The New York Giants have made it abundantly clear that Barber’s return won’t be in the jersey he wore for his entire career. They have two capable backs in Brandon Jacobs and DJ Ware under contract and intend to make a run at out-of-contract Ahmad Bradshaw once the labor situation is settled. Barber pulled no punches upon his departure about his feelings for Giants’ head coach Tom Coughlin, citing him as one of the reasons why he cut his career short and repeatedly criticizing the coach from his former TV soapbox. Starting over in a new city, most likely Tampa with his brother, is a daunting task not made easier by age and familiarity only with a completely different system.

– Ask Lance Armstrong about comebacks that involve proving something. Armstrong admitted sitting at home watching the 2008 Tour de France thinking he still had more left in his aging legs than the guys taking home the title he owned for the better part of a decade. His return proved those aspersions were a bit off.

Again, I don’t want to make false generalizations as to what Barber’s thinking, but it’s not a big jump to think someone confined to watching and narrating highlights for a few seasons might get disenfranchised with the current “stars” and start to wonder.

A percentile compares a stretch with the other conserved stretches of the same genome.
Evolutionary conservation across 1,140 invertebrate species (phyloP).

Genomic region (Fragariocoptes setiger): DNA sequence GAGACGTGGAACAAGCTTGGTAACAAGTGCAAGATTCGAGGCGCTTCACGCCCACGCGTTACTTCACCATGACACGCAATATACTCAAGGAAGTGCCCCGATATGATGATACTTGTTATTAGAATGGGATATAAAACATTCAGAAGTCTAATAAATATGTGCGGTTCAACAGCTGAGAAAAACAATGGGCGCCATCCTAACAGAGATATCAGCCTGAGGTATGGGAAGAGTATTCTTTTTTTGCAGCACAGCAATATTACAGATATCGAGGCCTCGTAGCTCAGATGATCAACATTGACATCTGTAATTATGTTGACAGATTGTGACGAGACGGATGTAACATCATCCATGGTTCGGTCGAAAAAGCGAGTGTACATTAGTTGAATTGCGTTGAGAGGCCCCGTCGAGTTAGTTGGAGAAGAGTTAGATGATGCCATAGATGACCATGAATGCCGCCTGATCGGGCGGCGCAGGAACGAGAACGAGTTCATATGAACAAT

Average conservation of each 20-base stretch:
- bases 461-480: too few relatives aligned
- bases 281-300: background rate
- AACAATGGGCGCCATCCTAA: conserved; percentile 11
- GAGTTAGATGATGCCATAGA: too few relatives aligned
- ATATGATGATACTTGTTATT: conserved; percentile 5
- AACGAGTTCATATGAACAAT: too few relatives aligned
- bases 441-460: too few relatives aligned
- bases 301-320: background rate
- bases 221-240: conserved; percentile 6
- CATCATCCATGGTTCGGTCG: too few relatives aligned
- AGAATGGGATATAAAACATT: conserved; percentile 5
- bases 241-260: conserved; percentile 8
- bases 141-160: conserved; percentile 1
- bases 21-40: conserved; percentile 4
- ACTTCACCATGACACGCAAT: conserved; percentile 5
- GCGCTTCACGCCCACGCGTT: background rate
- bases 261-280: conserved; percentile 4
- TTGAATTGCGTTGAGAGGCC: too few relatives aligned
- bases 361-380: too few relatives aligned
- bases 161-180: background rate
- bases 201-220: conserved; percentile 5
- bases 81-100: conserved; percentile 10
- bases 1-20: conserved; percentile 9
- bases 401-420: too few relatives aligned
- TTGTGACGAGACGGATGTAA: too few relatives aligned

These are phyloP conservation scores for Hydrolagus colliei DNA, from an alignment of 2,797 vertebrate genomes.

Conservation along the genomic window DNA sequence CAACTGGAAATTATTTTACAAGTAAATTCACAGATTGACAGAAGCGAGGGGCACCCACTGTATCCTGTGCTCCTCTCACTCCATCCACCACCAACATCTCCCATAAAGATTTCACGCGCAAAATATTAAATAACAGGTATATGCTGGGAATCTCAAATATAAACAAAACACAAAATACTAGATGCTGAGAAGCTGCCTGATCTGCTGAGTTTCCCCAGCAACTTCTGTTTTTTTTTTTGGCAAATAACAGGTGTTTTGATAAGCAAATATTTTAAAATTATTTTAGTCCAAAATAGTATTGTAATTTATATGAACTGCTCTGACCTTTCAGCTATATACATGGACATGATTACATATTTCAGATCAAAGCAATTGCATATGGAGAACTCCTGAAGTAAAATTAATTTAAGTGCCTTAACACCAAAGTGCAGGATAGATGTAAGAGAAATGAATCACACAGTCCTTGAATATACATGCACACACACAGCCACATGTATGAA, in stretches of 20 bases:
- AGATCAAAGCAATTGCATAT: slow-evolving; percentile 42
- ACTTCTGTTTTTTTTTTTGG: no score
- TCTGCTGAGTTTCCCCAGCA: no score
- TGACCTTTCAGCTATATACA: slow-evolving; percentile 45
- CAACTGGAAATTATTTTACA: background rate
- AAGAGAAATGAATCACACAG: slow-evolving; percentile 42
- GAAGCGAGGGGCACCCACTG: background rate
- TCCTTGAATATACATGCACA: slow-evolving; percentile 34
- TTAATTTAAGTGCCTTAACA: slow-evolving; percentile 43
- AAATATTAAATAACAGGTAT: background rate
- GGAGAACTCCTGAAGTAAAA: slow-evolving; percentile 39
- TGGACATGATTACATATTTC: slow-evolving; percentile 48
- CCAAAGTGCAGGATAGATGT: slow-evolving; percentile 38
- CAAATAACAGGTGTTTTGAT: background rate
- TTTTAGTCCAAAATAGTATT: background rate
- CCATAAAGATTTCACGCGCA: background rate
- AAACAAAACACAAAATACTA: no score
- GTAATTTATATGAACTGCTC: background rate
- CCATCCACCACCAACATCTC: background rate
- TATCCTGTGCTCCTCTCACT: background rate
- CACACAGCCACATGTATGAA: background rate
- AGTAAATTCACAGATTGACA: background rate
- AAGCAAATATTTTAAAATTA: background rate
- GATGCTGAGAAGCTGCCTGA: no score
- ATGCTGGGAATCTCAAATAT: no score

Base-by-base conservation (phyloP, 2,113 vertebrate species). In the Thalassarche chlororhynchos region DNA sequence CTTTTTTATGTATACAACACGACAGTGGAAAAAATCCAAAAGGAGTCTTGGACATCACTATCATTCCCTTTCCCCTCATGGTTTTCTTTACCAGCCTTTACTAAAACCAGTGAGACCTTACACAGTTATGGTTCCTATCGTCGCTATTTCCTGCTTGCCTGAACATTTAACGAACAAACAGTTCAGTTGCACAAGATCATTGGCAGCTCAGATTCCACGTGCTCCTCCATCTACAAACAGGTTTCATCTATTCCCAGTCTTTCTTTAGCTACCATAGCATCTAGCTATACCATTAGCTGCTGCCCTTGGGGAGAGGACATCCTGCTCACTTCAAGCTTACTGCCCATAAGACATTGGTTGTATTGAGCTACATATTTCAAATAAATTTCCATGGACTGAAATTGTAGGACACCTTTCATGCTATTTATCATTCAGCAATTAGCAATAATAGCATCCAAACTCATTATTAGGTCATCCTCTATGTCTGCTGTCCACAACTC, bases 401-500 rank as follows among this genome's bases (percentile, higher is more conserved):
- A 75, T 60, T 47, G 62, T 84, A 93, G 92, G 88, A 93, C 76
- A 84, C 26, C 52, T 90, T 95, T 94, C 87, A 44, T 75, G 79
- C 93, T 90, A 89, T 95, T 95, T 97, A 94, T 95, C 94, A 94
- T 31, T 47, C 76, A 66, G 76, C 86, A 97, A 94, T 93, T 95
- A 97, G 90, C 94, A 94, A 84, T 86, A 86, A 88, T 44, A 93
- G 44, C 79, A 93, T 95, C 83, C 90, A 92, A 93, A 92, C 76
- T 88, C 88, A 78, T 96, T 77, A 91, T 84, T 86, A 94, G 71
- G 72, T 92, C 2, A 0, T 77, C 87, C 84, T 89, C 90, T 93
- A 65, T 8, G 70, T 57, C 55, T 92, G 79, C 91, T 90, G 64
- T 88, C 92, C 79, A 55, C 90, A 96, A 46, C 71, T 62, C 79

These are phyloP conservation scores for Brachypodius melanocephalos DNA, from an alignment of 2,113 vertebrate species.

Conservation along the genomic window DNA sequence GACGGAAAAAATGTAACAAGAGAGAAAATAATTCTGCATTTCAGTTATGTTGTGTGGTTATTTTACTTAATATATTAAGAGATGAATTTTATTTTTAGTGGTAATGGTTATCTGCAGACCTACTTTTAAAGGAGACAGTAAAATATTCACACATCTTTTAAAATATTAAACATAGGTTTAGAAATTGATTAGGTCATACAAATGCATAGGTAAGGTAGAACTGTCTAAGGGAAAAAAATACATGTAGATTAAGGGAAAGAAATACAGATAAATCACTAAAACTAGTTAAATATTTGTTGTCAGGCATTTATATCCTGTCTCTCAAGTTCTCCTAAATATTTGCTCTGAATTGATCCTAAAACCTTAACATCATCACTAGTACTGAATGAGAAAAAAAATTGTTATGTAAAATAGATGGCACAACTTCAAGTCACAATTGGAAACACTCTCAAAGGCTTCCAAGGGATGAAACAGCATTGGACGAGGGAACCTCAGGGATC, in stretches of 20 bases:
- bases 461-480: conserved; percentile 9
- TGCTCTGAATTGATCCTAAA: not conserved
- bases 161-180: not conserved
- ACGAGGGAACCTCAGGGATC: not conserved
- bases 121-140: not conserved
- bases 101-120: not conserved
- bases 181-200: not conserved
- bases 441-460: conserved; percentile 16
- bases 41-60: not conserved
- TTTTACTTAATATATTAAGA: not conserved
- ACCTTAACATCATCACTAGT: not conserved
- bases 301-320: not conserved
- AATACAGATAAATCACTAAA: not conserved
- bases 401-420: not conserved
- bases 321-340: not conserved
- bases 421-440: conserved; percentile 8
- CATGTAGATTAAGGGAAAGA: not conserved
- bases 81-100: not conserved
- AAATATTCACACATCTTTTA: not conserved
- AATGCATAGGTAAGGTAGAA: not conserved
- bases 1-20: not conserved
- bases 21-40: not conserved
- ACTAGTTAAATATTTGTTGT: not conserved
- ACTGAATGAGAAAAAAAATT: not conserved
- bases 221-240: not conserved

– Sage-like advice and an affable locker room presence aren’t exactly attributes Barber is likely going to pack in his gym bag and take to a new team. The friction between him and Coughlin probably involved stubbornness and clashes from both parties. Linebacker Antonio Pierce, the unquestioned leader of the G-men’s defense during his stint there, didn’t mince words about Barber’s destructive presence:

But what he did in that locker room my two years with him, he didn’t do anything but deteriorate that team. And he didn’t help us out. I don’t see this guy as a leader or somebody that can help you out. And that’s my problem with him. That is why I believe they [the Giants] will release him because he is going to cause nothing but problems for that team.

It’s not exactly the quiet, low-maintenance boost to a young team that you may be looking for, especially at the price he’s sure to fetch.

– There’s also the question of Barber’s legacy. He managed to get out before his game had tanked too much. But the fact that the Giants, led by a coach he deemed an incapable leader and chose not to play for, won the Super Bowl that so eluded him during his career the year after he left doesn’t cast too favorable an image of his impact. His almost universally-panned television stint is probably a dent to the ego as well. And dumping your pregnant wife after stepping out with a much younger blonde intern for a year doesn’t bode well for the popularity vote. A failed comeback attempt isn’t exactly what the doctor (myself or anyone else) has in the cards.

I’m not one to doubt Barber’s desire. He proved to be a model of consistency on the gridiron. But he’s got a long way to go before I’m convinced he can break the paradigm of unsuccessful comebacks.